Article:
I know, I know, this has been asked before. But every resource I've looked at uses IconImages while I just have plain Images.
Is there a different solution? Please help as I've been stuck researching and trying to figure this out for days now with no progress.
Image Floor = Toolkit.getDefaultToolkit().getImage("Floor.PNG");
EDIT: If I was to make sure the jar wouldn't compress and I created a seperate directory in the jar for images and put the correct file path, would this code work?Answer1:
Toolkit#getImage(String s) looks for a file and likely your image is in the Jar and is now a resource not a file. Look to using resources for this.
Note that ImageIO.read(...) can accept an InputStream parameter the Class class has a method, getResourceAsStream(...) which can put the resource into a Stream that ImageIO can read. Give that a try.
Also, are you getting any error messages when you try what you're doing?Answer2:
Make sure you know what your current directory is, and how it relates to the position of the files in your jar.
Here's how I would handle it.
1) Require there to be a file called "images.txt" in the directory with your jar (or bundle it into the jar.) 2) Make a file called "images.txt" with a format like `FLOOR:C:\\images\\floor.png` 3) Load this file into memory on load. 4) Load your images based on the entries in the file
This will give you the advantage of changing your images without changing your code if it's defined outside the jar :)
It's not loading because you're not putting the path to the images in the declaration. It expects the images to be wherever the jar is (notice there's no directories there)
You need to offload the definition of the file names to a file, or at the very least guarantee the relative position of the files.
Another good option is to put the images in the jar itself, say in an img directory, and reference them there. But then changes to the images require a new jar, which may not be desired for development purposes.Answer3:
The getImage call is looking in the file system working directory, not inside the Jar file. This is why the jar file loads the images successfully when they are placed in the same directory outside the jar file. If the images are bundled in the jar file, they are no longer file system files to be accessed, but rather Jar file resources. There is a different way to load these, but sorry, I don't know it off the top of my head.Answer4:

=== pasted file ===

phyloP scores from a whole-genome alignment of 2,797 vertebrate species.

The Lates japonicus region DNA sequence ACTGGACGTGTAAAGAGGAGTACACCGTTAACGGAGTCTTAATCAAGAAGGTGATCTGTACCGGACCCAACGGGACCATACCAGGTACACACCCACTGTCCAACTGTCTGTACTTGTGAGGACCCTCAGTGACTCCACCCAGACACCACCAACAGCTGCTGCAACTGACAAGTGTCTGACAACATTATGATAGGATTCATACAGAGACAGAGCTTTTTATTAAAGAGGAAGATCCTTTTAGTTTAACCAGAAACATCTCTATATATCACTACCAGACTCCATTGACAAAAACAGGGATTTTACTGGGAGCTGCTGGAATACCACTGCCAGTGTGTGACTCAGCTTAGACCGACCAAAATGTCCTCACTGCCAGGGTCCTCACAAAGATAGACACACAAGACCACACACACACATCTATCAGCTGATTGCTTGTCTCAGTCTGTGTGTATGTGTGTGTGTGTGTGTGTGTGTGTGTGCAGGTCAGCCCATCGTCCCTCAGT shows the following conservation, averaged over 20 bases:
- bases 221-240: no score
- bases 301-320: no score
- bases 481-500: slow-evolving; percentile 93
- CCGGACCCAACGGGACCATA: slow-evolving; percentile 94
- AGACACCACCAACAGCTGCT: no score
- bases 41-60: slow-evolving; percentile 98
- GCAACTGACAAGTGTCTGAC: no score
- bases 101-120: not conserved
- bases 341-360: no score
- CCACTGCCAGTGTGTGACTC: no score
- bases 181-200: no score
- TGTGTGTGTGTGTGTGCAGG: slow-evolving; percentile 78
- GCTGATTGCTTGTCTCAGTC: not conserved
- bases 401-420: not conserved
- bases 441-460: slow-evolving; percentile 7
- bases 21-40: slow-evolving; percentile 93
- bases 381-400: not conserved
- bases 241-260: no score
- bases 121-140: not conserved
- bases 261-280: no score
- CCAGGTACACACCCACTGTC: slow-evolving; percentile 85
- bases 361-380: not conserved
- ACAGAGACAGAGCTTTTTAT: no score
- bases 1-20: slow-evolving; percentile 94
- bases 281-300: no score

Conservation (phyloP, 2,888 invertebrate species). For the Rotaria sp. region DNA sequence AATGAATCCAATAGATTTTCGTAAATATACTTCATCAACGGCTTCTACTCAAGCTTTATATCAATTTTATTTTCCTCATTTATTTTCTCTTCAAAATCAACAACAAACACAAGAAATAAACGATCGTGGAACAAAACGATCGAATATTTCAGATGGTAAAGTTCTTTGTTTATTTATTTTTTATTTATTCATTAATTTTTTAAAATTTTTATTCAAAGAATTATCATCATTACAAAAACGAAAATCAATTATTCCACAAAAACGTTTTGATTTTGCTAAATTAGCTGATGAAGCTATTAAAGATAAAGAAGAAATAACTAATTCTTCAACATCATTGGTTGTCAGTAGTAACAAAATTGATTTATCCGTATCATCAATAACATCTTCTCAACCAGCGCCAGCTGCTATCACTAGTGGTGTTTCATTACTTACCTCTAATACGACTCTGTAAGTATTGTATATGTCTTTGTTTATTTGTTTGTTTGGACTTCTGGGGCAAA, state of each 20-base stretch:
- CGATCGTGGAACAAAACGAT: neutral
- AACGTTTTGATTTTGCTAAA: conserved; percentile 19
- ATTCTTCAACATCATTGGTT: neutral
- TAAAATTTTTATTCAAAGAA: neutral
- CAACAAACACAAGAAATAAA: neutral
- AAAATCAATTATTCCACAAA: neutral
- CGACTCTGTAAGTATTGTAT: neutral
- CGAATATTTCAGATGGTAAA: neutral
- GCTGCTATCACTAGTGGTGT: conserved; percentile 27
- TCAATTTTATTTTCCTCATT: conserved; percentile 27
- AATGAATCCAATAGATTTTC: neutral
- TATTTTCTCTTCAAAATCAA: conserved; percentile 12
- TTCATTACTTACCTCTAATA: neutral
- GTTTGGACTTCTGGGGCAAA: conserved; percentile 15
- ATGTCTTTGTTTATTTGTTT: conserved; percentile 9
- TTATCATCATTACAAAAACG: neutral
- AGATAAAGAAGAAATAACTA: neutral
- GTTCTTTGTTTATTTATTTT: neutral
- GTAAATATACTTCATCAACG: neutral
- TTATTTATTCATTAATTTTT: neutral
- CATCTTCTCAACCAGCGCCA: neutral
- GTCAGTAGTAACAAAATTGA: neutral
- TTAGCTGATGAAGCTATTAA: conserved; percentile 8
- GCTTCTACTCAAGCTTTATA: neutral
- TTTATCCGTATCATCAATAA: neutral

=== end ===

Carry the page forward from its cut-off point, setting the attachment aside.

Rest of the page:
Check the extension of files. I had this problem because the extension was "PNG", when I changed it to "png", everything was ok.Answer5:
You can't expect a JAR file to magically know where your images are. If you put a JAR file alone on the desktop, it's going to look for the files on the desktop! The code
searches the current directory of the JAR (or source project) by default and you'd expect that if the JAR was in the same directory, it would work. If the JAR is on the desktop how does it know where Floor.png is? Of course, you can specify a hard-coded path
getImage("C:\Some Folder Path\Floor.png")
but then Floor.png has to be in C:\Some Folder Path\ for the JAR to work properly.
It sounds like what you really want to do is keep the images in the JAR file (which acts like a ZIP file). The tutorial on doing that is here:
<a href="http://download.oracle.com/javase/tutorial/uiswing/components/icon.html#getresource" rel="nofollow">http://download.oracle.com/javase/tutorial/uiswing/components/icon.html#getresource</a>Answer6:
And I know for ImageIcon you use: new javax.swing.ImageIcon(getClass().getResource("myimage.jpeg") but I have not found anything similar for plain Image.</blockquote>
<head-desk /> You should really get into reading the JavaDocs. Otherwise you are 'coding by magic'. Which generally won't work.
URL urlToImage = getClass().getResource("myimage.jpeg"); // If you need to support Java 1.3 Image image = Toolkit.getDefaultToolKit().getImage(urlToImage); // If your users have dragged their JRE into this millennium BufferedImage bufferedImage = ImageIO.read(urlToImage);